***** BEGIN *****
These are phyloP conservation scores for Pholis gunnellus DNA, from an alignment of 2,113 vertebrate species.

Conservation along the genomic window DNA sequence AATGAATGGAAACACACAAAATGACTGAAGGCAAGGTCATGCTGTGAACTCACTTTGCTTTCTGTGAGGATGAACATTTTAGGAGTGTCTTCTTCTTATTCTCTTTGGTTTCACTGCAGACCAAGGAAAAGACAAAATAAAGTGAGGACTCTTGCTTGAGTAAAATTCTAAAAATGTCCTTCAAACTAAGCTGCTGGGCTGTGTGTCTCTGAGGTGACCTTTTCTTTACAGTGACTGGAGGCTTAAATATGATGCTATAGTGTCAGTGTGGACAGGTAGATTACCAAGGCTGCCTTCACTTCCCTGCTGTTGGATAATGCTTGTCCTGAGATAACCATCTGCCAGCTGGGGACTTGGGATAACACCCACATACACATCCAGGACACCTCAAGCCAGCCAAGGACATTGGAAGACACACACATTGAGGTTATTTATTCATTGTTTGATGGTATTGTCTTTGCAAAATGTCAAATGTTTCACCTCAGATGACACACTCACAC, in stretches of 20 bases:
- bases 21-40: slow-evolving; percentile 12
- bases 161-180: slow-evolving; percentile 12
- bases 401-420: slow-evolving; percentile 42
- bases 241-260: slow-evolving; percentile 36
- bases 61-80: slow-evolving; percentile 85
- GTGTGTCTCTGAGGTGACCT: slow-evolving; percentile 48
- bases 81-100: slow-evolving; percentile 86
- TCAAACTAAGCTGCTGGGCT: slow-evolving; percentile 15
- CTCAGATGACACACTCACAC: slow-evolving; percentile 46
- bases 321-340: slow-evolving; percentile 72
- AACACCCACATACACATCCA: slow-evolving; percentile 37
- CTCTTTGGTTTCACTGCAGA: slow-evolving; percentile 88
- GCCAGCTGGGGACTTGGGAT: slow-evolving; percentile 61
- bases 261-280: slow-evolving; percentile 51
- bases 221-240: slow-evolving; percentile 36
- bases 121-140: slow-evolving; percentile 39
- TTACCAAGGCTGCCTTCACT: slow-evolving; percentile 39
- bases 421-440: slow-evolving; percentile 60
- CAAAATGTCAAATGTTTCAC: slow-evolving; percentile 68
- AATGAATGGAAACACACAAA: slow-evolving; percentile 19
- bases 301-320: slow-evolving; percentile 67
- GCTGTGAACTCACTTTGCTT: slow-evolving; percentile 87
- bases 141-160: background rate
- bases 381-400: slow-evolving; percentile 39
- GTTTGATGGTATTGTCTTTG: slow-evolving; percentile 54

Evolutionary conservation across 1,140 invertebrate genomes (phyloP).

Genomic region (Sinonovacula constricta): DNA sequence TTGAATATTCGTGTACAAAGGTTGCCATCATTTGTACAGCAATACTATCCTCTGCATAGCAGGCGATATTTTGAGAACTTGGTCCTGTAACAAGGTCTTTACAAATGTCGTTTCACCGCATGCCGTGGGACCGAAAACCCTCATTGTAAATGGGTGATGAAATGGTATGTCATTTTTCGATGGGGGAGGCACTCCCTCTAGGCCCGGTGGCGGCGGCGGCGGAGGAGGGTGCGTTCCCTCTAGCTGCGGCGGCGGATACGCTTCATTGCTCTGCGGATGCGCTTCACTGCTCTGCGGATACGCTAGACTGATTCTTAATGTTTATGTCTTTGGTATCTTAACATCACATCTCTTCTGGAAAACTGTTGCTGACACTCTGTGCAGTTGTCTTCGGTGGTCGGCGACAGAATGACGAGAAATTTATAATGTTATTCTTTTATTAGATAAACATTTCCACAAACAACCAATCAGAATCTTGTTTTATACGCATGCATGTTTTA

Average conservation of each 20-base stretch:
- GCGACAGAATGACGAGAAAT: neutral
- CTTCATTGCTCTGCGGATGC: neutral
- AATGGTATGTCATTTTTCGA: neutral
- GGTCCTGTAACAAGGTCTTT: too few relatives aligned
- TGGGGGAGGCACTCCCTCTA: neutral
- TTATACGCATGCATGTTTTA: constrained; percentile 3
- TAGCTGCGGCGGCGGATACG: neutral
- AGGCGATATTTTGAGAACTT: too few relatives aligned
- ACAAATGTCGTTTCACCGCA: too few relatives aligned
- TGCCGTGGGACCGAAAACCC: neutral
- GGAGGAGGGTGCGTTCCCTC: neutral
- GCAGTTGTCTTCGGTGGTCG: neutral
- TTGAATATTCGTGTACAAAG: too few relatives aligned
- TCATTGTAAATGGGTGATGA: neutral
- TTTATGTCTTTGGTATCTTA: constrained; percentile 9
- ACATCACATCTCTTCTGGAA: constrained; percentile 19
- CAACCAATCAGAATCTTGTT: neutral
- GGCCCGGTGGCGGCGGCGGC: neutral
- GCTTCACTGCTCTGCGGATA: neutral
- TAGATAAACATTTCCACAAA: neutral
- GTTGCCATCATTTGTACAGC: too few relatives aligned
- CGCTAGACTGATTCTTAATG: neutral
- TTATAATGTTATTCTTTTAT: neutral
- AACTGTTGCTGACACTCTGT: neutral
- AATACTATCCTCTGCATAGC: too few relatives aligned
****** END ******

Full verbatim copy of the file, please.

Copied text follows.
These are phyloP conservation scores for Pholis gunnellus DNA, from an alignment of 2,113 vertebrate species.

Conservation along the genomic window DNA sequence AATGAATGGAAACACACAAAATGACTGAAGGCAAGGTCATGCTGTGAACTCACTTTGCTTTCTGTGAGGATGAACATTTTAGGAGTGTCTTCTTCTTATTCTCTTTGGTTTCACTGCAGACCAAGGAAAAGACAAAATAAAGTGAGGACTCTTGCTTGAGTAAAATTCTAAAAATGTCCTTCAAACTAAGCTGCTGGGCTGTGTGTCTCTGAGGTGACCTTTTCTTTACAGTGACTGGAGGCTTAAATATGATGCTATAGTGTCAGTGTGGACAGGTAGATTACCAAGGCTGCCTTCACTTCCCTGCTGTTGGATAATGCTTGTCCTGAGATAACCATCTGCCAGCTGGGGACTTGGGATAACACCCACATACACATCCAGGACACCTCAAGCCAGCCAAGGACATTGGAAGACACACACATTGAGGTTATTTATTCATTGTTTGATGGTATTGTCTTTGCAAAATGTCAAATGTTTCACCTCAGATGACACACTCACAC, in stretches of 20 bases:
- bases 21-40: slow-evolving; percentile 12
- bases 161-180: slow-evolving; percentile 12
- bases 401-420: slow-evolving; percentile 42
- bases 241-260: slow-evolving; percentile 36
- bases 61-80: slow-evolving; percentile 85
- GTGTGTCTCTGAGGTGACCT: slow-evolving; percentile 48
- bases 81-100: slow-evolving; percentile 86
- TCAAACTAAGCTGCTGGGCT: slow-evolving; percentile 15
- CTCAGATGACACACTCACAC: slow-evolving; percentile 46
- bases 321-340: slow-evolving; percentile 72
- AACACCCACATACACATCCA: slow-evolving; percentile 37
- CTCTTTGGTTTCACTGCAGA: slow-evolving; percentile 88
- GCCAGCTGGGGACTTGGGAT: slow-evolving; percentile 61
- bases 261-280: slow-evolving; percentile 51
- bases 221-240: slow-evolving; percentile 36
- bases 121-140: slow-evolving; percentile 39
- TTACCAAGGCTGCCTTCACT: slow-evolving; percentile 39
- bases 421-440: slow-evolving; percentile 60
- CAAAATGTCAAATGTTTCAC: slow-evolving; percentile 68
- AATGAATGGAAACACACAAA: slow-evolving; percentile 19
- bases 301-320: slow-evolving; percentile 67
- GCTGTGAACTCACTTTGCTT: slow-evolving; percentile 87
- bases 141-160: background rate
- bases 381-400: slow-evolving; percentile 39
- GTTTGATGGTATTGTCTTTG: slow-evolving; percentile 54

Evolutionary conservation across 1,140 invertebrate genomes (phyloP).

Genomic region (Sinonovacula constricta): DNA sequence TTGAATATTCGTGTACAAAGGTTGCCATCATTTGTACAGCAATACTATCCTCTGCATAGCAGGCGATATTTTGAGAACTTGGTCCTGTAACAAGGTCTTTACAAATGTCGTTTCACCGCATGCCGTGGGACCGAAAACCCTCATTGTAAATGGGTGATGAAATGGTATGTCATTTTTCGATGGGGGAGGCACTCCCTCTAGGCCCGGTGGCGGCGGCGGCGGAGGAGGGTGCGTTCCCTCTAGCTGCGGCGGCGGATACGCTTCATTGCTCTGCGGATGCGCTTCACTGCTCTGCGGATACGCTAGACTGATTCTTAATGTTTATGTCTTTGGTATCTTAACATCACATCTCTTCTGGAAAACTGTTGCTGACACTCTGTGCAGTTGTCTTCGGTGGTCGGCGACAGAATGACGAGAAATTTATAATGTTATTCTTTTATTAGATAAACATTTCCACAAACAACCAATCAGAATCTTGTTTTATACGCATGCATGTTTTA

Average conservation of each 20-base stretch:
- GCGACAGAATGACGAGAAAT: neutral
- CTTCATTGCTCTGCGGATGC: neutral
- AATGGTATGTCATTTTTCGA: neutral
- GGTCCTGTAACAAGGTCTTT: too few relatives aligned
- TGGGGGAGGCACTCCCTCTA: neutral
- TTATACGCATGCATGTTTTA: constrained; percentile 3
- TAGCTGCGGCGGCGGATACG: neutral
- AGGCGATATTTTGAGAACTT: too few relatives aligned
- ACAAATGTCGTTTCACCGCA: too few relatives aligned
- TGCCGTGGGACCGAAAACCC: neutral
- GGAGGAGGGTGCGTTCCCTC: neutral
- GCAGTTGTCTTCGGTGGTCG: neutral
- TTGAATATTCGTGTACAAAG: too few relatives aligned
- TCATTGTAAATGGGTGATGA: neutral
- TTTATGTCTTTGGTATCTTA: constrained; percentile 9
- ACATCACATCTCTTCTGGAA: constrained; percentile 19
- CAACCAATCAGAATCTTGTT: neutral
- GGCCCGGTGGCGGCGGCGGC: neutral
- GCTTCACTGCTCTGCGGATA: neutral
- TAGATAAACATTTCCACAAA: neutral
- GTTGCCATCATTTGTACAGC: too few relatives aligned
- CGCTAGACTGATTCTTAATG: neutral
- TTATAATGTTATTCTTTTAT: neutral
- AACTGTTGCTGACACTCTGT: neutral
- AATACTATCCTCTGCATAGC: too few relatives aligned